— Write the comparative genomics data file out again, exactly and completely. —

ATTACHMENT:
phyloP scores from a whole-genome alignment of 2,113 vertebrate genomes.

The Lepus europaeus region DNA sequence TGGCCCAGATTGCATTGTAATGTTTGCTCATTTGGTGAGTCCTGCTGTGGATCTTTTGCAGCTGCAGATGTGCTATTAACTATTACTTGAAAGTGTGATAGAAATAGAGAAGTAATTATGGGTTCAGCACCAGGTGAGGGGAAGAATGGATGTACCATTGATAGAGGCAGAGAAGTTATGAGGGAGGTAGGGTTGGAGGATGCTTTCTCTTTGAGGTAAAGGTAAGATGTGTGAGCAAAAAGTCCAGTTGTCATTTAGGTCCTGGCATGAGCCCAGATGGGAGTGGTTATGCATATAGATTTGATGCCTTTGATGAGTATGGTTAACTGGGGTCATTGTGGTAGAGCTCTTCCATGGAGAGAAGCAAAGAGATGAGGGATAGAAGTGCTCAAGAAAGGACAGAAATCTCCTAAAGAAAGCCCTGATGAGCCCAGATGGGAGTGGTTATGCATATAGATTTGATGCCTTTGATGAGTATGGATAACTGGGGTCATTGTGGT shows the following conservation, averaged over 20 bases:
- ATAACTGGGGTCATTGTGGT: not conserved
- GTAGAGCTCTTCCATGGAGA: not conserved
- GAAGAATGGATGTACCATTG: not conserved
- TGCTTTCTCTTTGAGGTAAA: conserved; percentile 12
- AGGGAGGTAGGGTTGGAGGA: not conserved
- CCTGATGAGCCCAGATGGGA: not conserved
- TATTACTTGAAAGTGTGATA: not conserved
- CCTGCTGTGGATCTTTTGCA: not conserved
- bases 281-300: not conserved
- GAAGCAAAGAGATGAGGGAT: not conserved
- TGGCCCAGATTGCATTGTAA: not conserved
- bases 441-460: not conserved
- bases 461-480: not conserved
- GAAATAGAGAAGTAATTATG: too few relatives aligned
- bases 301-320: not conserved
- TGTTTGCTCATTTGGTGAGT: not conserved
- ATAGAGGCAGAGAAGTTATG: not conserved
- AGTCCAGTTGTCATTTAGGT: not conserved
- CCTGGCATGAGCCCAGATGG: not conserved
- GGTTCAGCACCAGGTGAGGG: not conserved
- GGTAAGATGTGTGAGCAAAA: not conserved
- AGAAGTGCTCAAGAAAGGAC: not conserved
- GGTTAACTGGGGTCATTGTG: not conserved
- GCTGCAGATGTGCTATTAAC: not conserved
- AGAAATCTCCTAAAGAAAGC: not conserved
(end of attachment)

phyloP scores from a whole-genome alignment of 2,113 vertebrate genomes.

The Lepus europaeus region DNA sequence TGGCCCAGATTGCATTGTAATGTTTGCTCATTTGGTGAGTCCTGCTGTGGATCTTTTGCAGCTGCAGATGTGCTATTAACTATTACTTGAAAGTGTGATAGAAATAGAGAAGTAATTATGGGTTCAGCACCAGGTGAGGGGAAGAATGGATGTACCATTGATAGAGGCAGAGAAGTTATGAGGGAGGTAGGGTTGGAGGATGCTTTCTCTTTGAGGTAAAGGTAAGATGTGTGAGCAAAAAGTCCAGTTGTCATTTAGGTCCTGGCATGAGCCCAGATGGGAGTGGTTATGCATATAGATTTGATGCCTTTGATGAGTATGGTTAACTGGGGTCATTGTGGTAGAGCTCTTCCATGGAGAGAAGCAAAGAGATGAGGGATAGAAGTGCTCAAGAAAGGACAGAAATCTCCTAAAGAAAGCCCTGATGAGCCCAGATGGGAGTGGTTATGCATATAGATTTGATGCCTTTGATGAGTATGGATAACTGGGGTCATTGTGGT shows the following conservation, averaged over 20 bases:
- ATAACTGGGGTCATTGTGGT: not conserved
- GTAGAGCTCTTCCATGGAGA: not conserved
- GAAGAATGGATGTACCATTG: not conserved
- TGCTTTCTCTTTGAGGTAAA: conserved; percentile 12
- AGGGAGGTAGGGTTGGAGGA: not conserved
- CCTGATGAGCCCAGATGGGA: not conserved
- TATTACTTGAAAGTGTGATA: not conserved
- CCTGCTGTGGATCTTTTGCA: not conserved
- bases 281-300: not conserved
- GAAGCAAAGAGATGAGGGAT: not conserved
- TGGCCCAGATTGCATTGTAA: not conserved
- bases 441-460: not conserved
- bases 461-480: not conserved
- GAAATAGAGAAGTAATTATG: too few relatives aligned
- bases 301-320: not conserved
- TGTTTGCTCATTTGGTGAGT: not conserved
- ATAGAGGCAGAGAAGTTATG: not conserved
- AGTCCAGTTGTCATTTAGGT: not conserved
- CCTGGCATGAGCCCAGATGG: not conserved
- GGTTCAGCACCAGGTGAGGG: not conserved
- GGTAAGATGTGTGAGCAAAA: not conserved
- AGAAGTGCTCAAGAAAGGAC: not conserved
- GGTTAACTGGGGTCATTGTG: not conserved
- GCTGCAGATGTGCTATTAAC: not conserved
- AGAAATCTCCTAAAGAAAGC: not conserved